Wednesday, November 12, 2008

New test to identify heart failure in ER superior

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A clinical supervisor sets up trauma center monitoring equipment in a file photo.
REUTERS/Lee Celano

NEW ORLEANS (Reuters) - A new blood test to identify heart failure patients in most dire need of treatment when they turn up at an emergency room complaining of shortness of breath proved better than current tests, according to results of a study unveiled on Tuesday.

The pivotal trial of the test developed by privately held German company Brahms AG succeeded in its goal of demonstrating superiority over tests considered the current gold standard.

"I think that this is clearly significantly better than what we have now," Dr. W. Frank Peacock of the Cleveland Clinic, one of the study's lead investigators, said in an interview. "It raises the bar."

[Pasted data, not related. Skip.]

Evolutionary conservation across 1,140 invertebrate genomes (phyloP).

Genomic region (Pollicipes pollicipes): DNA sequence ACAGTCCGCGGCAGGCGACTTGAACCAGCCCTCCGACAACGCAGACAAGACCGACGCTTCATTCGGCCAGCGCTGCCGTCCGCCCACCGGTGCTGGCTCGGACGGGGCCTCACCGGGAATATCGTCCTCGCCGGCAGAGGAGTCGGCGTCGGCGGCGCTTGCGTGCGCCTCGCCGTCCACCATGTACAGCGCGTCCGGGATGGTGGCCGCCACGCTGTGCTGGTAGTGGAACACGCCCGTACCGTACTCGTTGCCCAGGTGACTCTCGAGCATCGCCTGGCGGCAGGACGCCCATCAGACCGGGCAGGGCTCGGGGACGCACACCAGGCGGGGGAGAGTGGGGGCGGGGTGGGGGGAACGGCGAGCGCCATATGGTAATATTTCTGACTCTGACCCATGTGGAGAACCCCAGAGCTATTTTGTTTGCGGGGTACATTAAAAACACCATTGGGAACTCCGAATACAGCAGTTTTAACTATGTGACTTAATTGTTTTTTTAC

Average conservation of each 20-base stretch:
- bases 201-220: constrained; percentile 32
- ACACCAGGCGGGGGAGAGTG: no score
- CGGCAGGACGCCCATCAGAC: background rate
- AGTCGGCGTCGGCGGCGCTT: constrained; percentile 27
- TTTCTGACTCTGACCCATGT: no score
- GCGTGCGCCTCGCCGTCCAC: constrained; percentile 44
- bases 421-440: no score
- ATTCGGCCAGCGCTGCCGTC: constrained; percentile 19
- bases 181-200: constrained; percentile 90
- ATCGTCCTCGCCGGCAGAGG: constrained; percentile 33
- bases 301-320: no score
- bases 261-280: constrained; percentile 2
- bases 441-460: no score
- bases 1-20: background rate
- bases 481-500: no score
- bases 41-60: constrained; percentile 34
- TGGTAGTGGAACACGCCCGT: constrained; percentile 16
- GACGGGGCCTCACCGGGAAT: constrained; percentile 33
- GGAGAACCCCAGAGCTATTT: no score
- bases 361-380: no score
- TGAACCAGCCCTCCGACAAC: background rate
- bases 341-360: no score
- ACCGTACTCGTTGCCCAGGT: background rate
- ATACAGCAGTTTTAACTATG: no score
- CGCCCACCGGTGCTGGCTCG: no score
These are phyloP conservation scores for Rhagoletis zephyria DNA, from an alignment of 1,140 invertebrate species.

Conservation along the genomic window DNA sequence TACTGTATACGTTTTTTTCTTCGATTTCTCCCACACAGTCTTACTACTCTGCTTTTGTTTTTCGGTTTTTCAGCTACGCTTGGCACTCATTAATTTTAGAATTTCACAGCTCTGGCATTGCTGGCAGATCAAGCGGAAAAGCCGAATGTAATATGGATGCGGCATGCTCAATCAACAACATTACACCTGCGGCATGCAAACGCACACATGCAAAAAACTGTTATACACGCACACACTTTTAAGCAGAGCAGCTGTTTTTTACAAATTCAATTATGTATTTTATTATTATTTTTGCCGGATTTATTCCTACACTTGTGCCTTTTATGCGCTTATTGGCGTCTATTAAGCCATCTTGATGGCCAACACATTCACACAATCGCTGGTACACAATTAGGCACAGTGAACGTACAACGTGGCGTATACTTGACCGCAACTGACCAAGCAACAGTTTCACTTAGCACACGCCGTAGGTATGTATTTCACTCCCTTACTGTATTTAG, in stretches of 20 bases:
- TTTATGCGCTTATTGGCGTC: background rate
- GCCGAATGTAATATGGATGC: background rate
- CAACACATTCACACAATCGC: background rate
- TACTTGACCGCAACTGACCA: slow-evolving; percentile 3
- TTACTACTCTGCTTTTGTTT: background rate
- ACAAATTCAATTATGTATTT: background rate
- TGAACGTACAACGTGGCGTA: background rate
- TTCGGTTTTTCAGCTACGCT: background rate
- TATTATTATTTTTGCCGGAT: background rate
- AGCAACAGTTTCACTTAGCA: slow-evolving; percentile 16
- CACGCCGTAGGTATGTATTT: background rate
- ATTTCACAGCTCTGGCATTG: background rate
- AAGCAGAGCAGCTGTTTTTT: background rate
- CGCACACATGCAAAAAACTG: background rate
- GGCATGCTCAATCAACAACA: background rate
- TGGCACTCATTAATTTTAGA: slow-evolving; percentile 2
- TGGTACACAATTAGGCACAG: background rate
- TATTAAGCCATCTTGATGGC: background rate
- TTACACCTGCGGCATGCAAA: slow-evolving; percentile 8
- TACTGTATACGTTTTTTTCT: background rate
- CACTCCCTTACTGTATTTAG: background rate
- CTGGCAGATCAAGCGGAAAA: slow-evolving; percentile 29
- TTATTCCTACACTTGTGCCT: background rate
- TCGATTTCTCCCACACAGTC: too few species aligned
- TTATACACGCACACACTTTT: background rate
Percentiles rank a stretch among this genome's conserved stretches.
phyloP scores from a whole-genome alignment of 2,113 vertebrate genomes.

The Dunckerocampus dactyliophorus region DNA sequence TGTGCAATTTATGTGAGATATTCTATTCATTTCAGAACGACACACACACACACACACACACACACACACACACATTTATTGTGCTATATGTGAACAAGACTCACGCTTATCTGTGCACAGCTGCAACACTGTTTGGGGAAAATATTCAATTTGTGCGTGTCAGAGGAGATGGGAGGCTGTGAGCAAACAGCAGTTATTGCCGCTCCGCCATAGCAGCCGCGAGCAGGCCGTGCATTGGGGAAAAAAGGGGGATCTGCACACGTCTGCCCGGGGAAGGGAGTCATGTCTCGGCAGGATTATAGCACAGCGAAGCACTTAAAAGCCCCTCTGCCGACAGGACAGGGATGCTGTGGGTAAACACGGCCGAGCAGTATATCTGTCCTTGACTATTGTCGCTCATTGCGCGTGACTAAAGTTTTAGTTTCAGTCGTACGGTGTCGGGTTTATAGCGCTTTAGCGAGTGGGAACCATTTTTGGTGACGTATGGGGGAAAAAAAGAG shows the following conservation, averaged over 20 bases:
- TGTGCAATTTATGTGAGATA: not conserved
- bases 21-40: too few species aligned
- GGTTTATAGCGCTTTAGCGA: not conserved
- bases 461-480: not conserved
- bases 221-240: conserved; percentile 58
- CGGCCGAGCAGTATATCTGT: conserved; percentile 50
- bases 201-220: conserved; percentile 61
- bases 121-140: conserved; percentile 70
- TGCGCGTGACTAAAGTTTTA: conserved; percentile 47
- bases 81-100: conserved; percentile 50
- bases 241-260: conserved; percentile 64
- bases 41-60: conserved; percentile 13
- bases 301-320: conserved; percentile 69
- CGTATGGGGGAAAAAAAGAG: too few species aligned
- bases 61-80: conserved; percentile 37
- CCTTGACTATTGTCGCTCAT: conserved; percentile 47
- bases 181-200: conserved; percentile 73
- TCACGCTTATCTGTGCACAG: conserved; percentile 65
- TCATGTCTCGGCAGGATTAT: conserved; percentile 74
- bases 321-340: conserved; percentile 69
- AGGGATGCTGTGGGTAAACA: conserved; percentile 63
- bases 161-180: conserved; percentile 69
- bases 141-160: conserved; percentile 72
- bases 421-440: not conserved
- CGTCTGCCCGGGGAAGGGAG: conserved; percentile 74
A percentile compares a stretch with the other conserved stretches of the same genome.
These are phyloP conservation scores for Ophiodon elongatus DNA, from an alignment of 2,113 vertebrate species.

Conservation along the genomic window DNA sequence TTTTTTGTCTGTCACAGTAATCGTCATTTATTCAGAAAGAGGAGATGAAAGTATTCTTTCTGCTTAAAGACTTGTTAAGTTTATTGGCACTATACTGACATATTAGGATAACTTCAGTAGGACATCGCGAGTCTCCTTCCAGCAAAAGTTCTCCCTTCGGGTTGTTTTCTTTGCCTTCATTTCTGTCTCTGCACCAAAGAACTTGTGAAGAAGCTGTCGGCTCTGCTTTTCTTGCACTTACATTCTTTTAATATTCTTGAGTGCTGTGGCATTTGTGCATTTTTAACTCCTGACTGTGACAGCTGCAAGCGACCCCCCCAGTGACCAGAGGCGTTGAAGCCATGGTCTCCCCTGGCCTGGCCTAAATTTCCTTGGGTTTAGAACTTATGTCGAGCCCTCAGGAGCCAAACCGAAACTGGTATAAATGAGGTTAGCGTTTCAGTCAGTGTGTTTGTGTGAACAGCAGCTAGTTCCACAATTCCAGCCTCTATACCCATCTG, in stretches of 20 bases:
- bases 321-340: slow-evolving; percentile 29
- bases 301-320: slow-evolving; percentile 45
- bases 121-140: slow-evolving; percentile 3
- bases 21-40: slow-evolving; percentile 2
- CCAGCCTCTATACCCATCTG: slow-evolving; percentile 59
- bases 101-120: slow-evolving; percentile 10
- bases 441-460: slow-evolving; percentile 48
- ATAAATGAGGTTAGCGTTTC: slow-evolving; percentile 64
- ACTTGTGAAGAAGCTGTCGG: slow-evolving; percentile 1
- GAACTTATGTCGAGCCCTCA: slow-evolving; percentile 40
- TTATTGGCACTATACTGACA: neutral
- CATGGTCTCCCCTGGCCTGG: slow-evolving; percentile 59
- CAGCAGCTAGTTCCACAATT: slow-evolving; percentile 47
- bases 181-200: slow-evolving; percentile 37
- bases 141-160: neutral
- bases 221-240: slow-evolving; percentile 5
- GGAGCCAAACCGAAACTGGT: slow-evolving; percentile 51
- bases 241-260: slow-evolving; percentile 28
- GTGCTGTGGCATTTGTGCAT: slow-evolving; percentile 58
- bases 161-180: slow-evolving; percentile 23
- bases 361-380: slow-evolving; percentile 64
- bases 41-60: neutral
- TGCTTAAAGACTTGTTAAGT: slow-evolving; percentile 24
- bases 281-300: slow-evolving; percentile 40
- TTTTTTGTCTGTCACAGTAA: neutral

The Brahms test was approved for use in Europe on October 1. Nils Morgenthaler, the company's vice president for global medical affairs, said this study would be part of a package Brahms will submit to the U.S. Food and Drug Administration by the end of this year as it seeks approval in the world's biggest market.

"If approved in the U.S., the MR-proADM test will help ensure patients are accurately diagnosed and rapidly receive the treatment they need," Peacock said.

Results of the study were presented at the American Heart Association scientific meeting in New Orleans.

Morgenthaler said the company would be open to licensing its test to one of the larger diagnostic companies, such as Roche Holding AG. He also said Brahms was likely to become a public company in the foreseeable future.

(Reporting by Bill Berkrot; Editing by Lisa Von Ahn)

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